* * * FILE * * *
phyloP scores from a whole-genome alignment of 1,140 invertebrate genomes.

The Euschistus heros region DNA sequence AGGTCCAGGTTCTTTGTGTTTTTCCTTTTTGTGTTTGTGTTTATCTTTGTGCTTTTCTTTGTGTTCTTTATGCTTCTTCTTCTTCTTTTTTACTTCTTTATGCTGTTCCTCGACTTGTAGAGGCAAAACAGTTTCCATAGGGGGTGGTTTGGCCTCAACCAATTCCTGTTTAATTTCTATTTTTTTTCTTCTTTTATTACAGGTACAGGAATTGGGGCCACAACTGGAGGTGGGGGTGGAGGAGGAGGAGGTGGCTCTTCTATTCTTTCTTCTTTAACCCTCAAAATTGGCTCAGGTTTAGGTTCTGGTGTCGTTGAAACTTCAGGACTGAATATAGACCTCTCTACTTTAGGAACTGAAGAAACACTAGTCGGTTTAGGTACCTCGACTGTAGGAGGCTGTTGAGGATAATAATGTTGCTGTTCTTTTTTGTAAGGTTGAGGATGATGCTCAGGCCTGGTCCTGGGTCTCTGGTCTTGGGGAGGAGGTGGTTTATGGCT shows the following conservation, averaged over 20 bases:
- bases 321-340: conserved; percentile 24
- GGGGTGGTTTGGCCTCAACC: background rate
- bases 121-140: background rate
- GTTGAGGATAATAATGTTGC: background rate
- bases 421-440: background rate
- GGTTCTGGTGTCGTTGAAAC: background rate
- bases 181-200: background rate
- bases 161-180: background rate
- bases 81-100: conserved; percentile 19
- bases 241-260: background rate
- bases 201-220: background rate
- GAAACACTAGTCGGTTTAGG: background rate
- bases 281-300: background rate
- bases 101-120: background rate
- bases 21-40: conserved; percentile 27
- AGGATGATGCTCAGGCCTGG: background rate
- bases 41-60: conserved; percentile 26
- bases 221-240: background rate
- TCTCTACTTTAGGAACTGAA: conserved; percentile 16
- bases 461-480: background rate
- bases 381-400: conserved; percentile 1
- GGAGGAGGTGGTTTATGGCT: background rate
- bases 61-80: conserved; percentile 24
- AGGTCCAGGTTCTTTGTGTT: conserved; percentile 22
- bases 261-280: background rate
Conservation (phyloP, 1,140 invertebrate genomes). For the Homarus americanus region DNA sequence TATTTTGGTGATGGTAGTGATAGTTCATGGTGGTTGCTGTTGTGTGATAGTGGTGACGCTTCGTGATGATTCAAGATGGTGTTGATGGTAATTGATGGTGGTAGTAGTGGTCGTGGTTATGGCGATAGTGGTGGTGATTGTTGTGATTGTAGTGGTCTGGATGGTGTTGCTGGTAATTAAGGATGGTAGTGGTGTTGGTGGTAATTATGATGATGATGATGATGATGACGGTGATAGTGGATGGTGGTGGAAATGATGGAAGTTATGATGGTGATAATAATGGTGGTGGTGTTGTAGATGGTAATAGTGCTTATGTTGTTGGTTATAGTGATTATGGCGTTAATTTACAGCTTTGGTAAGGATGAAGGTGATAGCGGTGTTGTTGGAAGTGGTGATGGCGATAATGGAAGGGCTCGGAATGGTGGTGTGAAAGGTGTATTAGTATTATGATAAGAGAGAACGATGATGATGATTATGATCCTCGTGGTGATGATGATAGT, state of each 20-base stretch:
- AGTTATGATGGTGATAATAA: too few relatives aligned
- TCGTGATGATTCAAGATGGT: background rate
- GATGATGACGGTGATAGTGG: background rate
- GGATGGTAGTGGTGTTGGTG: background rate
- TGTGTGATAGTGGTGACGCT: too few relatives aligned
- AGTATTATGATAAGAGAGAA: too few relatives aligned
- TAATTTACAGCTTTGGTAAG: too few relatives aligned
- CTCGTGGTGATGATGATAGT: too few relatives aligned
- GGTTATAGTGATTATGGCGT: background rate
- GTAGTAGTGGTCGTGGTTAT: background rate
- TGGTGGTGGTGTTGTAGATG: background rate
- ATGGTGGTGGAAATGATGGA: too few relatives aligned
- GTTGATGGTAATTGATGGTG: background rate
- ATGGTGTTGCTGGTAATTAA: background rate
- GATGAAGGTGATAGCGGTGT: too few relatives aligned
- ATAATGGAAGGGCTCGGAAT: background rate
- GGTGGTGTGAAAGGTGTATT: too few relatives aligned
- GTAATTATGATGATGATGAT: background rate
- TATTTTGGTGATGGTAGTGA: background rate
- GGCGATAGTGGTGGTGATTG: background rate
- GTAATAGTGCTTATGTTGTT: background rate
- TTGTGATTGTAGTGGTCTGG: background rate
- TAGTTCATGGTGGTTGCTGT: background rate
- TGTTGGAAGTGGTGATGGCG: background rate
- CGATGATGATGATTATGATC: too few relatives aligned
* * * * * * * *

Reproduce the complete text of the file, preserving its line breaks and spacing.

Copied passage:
phyloP scores from a whole-genome alignment of 1,140 invertebrate genomes.

The Euschistus heros region DNA sequence AGGTCCAGGTTCTTTGTGTTTTTCCTTTTTGTGTTTGTGTTTATCTTTGTGCTTTTCTTTGTGTTCTTTATGCTTCTTCTTCTTCTTTTTTACTTCTTTATGCTGTTCCTCGACTTGTAGAGGCAAAACAGTTTCCATAGGGGGTGGTTTGGCCTCAACCAATTCCTGTTTAATTTCTATTTTTTTTCTTCTTTTATTACAGGTACAGGAATTGGGGCCACAACTGGAGGTGGGGGTGGAGGAGGAGGAGGTGGCTCTTCTATTCTTTCTTCTTTAACCCTCAAAATTGGCTCAGGTTTAGGTTCTGGTGTCGTTGAAACTTCAGGACTGAATATAGACCTCTCTACTTTAGGAACTGAAGAAACACTAGTCGGTTTAGGTACCTCGACTGTAGGAGGCTGTTGAGGATAATAATGTTGCTGTTCTTTTTTGTAAGGTTGAGGATGATGCTCAGGCCTGGTCCTGGGTCTCTGGTCTTGGGGAGGAGGTGGTTTATGGCT shows the following conservation, averaged over 20 bases:
- bases 321-340: conserved; percentile 24
- GGGGTGGTTTGGCCTCAACC: background rate
- bases 121-140: background rate
- GTTGAGGATAATAATGTTGC: background rate
- bases 421-440: background rate
- GGTTCTGGTGTCGTTGAAAC: background rate
- bases 181-200: background rate
- bases 161-180: background rate
- bases 81-100: conserved; percentile 19
- bases 241-260: background rate
- bases 201-220: background rate
- GAAACACTAGTCGGTTTAGG: background rate
- bases 281-300: background rate
- bases 101-120: background rate
- bases 21-40: conserved; percentile 27
- AGGATGATGCTCAGGCCTGG: background rate
- bases 41-60: conserved; percentile 26
- bases 221-240: background rate
- TCTCTACTTTAGGAACTGAA: conserved; percentile 16
- bases 461-480: background rate
- bases 381-400: conserved; percentile 1
- GGAGGAGGTGGTTTATGGCT: background rate
- bases 61-80: conserved; percentile 24
- AGGTCCAGGTTCTTTGTGTT: conserved; percentile 22
- bases 261-280: background rate
Conservation (phyloP, 1,140 invertebrate genomes). For the Homarus americanus region DNA sequence TATTTTGGTGATGGTAGTGATAGTTCATGGTGGTTGCTGTTGTGTGATAGTGGTGACGCTTCGTGATGATTCAAGATGGTGTTGATGGTAATTGATGGTGGTAGTAGTGGTCGTGGTTATGGCGATAGTGGTGGTGATTGTTGTGATTGTAGTGGTCTGGATGGTGTTGCTGGTAATTAAGGATGGTAGTGGTGTTGGTGGTAATTATGATGATGATGATGATGATGACGGTGATAGTGGATGGTGGTGGAAATGATGGAAGTTATGATGGTGATAATAATGGTGGTGGTGTTGTAGATGGTAATAGTGCTTATGTTGTTGGTTATAGTGATTATGGCGTTAATTTACAGCTTTGGTAAGGATGAAGGTGATAGCGGTGTTGTTGGAAGTGGTGATGGCGATAATGGAAGGGCTCGGAATGGTGGTGTGAAAGGTGTATTAGTATTATGATAAGAGAGAACGATGATGATGATTATGATCCTCGTGGTGATGATGATAGT, state of each 20-base stretch:
- AGTTATGATGGTGATAATAA: too few relatives aligned
- TCGTGATGATTCAAGATGGT: background rate
- GATGATGACGGTGATAGTGG: background rate
- GGATGGTAGTGGTGTTGGTG: background rate
- TGTGTGATAGTGGTGACGCT: too few relatives aligned
- AGTATTATGATAAGAGAGAA: too few relatives aligned
- TAATTTACAGCTTTGGTAAG: too few relatives aligned
- CTCGTGGTGATGATGATAGT: too few relatives aligned
- GGTTATAGTGATTATGGCGT: background rate
- GTAGTAGTGGTCGTGGTTAT: background rate
- TGGTGGTGGTGTTGTAGATG: background rate
- ATGGTGGTGGAAATGATGGA: too few relatives aligned
- GTTGATGGTAATTGATGGTG: background rate
- ATGGTGTTGCTGGTAATTAA: background rate
- GATGAAGGTGATAGCGGTGT: too few relatives aligned
- ATAATGGAAGGGCTCGGAAT: background rate
- GGTGGTGTGAAAGGTGTATT: too few relatives aligned
- GTAATTATGATGATGATGAT: background rate
- TATTTTGGTGATGGTAGTGA: background rate
- GGCGATAGTGGTGGTGATTG: background rate
- GTAATAGTGCTTATGTTGTT: background rate
- TTGTGATTGTAGTGGTCTGG: background rate
- TAGTTCATGGTGGTTGCTGT: background rate
- TGTTGGAAGTGGTGATGGCG: background rate
- CGATGATGATGATTATGATC: too few relatives aligned